2) If I’m honest, preaching in my experience does not equip people to follow Jesus at the deepest levels – in other words, it is not transformative in the way life-on-life discipleship and coaching are. Preaching functions on the level of information/cognition, no matter how funny, emotive or storied the sermon is. Discipleship, however, requires not just information but also imitation – a severe limitation of monological preaching. What bothers me is that in many churches it seems that preaching is relied on as the primary mechanism of disciple-making – yet it is inherently limited.

3) The approach to preaching in the scriptures seems significantly different than the way we practice it now. For instance, preaching in the early church seems much more dialogical than today’s monological preaching. Someone was able to ask a question of Peter in his great Pentecost sermon in Acts 2. Jesus’ best teaching moments were either in response to a question someone else asked, or a question he asked someone else.

4) The contemporary practice of preaching has contributed to an unhealthy consumer orientation and celebrity culture in American Christianity. When people don’t come to a Sunday service because their favorite preacher isn’t speaking that day, there’s a problem. And so the favorite preacher doesn’t take a break very often, which is also a problem on a few levels: a) the celebrity/icon status that preachers receive can erode their souls; b) no other preachers are able to be trained up within the congregation because inevitably few are as good initially as the celebrity preacher; c) all this panders to the idea of church as “vendor of religious goods and services” that subverts the influence of the gospel in North America.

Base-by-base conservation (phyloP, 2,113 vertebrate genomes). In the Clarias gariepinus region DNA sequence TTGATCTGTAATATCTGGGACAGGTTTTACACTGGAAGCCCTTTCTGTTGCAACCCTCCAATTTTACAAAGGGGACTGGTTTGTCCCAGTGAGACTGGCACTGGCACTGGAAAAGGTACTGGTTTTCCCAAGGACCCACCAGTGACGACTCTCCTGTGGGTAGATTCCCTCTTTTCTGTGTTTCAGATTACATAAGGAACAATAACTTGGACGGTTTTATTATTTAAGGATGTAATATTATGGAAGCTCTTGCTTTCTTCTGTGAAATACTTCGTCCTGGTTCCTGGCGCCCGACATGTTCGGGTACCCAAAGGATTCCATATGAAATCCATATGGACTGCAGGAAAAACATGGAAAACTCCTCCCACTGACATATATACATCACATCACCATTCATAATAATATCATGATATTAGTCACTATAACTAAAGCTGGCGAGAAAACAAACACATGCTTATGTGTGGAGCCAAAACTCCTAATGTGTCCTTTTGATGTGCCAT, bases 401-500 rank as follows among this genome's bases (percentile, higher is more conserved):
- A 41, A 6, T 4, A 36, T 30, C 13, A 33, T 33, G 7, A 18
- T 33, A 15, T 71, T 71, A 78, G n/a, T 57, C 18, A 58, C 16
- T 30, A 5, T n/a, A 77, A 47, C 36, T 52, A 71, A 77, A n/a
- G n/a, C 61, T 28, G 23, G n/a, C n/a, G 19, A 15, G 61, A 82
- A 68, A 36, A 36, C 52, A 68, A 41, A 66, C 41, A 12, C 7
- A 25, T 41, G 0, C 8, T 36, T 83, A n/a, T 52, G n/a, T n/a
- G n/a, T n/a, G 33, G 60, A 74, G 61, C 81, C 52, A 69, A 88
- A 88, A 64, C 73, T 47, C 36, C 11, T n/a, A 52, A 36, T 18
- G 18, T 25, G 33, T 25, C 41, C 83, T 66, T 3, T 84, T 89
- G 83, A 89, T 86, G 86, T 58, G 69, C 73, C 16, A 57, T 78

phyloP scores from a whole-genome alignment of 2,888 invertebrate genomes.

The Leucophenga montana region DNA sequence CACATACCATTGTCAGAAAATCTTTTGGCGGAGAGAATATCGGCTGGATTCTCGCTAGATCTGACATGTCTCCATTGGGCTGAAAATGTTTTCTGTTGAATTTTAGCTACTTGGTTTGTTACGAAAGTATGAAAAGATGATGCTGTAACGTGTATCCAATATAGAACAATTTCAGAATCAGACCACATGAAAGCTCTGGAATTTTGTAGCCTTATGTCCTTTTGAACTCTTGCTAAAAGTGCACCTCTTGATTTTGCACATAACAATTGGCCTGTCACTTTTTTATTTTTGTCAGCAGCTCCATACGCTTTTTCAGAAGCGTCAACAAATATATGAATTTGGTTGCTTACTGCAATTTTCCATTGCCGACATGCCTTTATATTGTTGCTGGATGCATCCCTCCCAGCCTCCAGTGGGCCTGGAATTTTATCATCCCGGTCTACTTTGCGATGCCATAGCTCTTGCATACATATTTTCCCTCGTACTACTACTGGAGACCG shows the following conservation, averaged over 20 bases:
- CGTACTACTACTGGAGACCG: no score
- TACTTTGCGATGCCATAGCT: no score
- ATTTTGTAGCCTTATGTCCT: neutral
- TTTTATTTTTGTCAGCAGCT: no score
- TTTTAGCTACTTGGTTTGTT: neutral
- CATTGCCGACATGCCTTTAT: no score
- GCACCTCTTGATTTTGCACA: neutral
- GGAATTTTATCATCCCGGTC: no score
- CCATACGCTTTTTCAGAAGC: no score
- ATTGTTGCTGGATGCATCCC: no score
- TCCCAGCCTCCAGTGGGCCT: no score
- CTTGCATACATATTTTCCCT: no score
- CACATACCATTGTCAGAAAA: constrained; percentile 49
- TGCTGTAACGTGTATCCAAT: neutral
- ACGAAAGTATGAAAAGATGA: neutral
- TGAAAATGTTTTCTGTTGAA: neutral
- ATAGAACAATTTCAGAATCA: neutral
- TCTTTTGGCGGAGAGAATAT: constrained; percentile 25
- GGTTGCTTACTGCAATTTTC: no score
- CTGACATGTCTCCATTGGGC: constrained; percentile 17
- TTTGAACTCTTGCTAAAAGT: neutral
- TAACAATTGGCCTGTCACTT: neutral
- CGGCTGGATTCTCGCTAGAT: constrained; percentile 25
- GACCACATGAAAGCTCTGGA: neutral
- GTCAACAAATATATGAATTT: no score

Hugh Halter, in his book AND, makes some challenging comments about preaching that really resonate with me: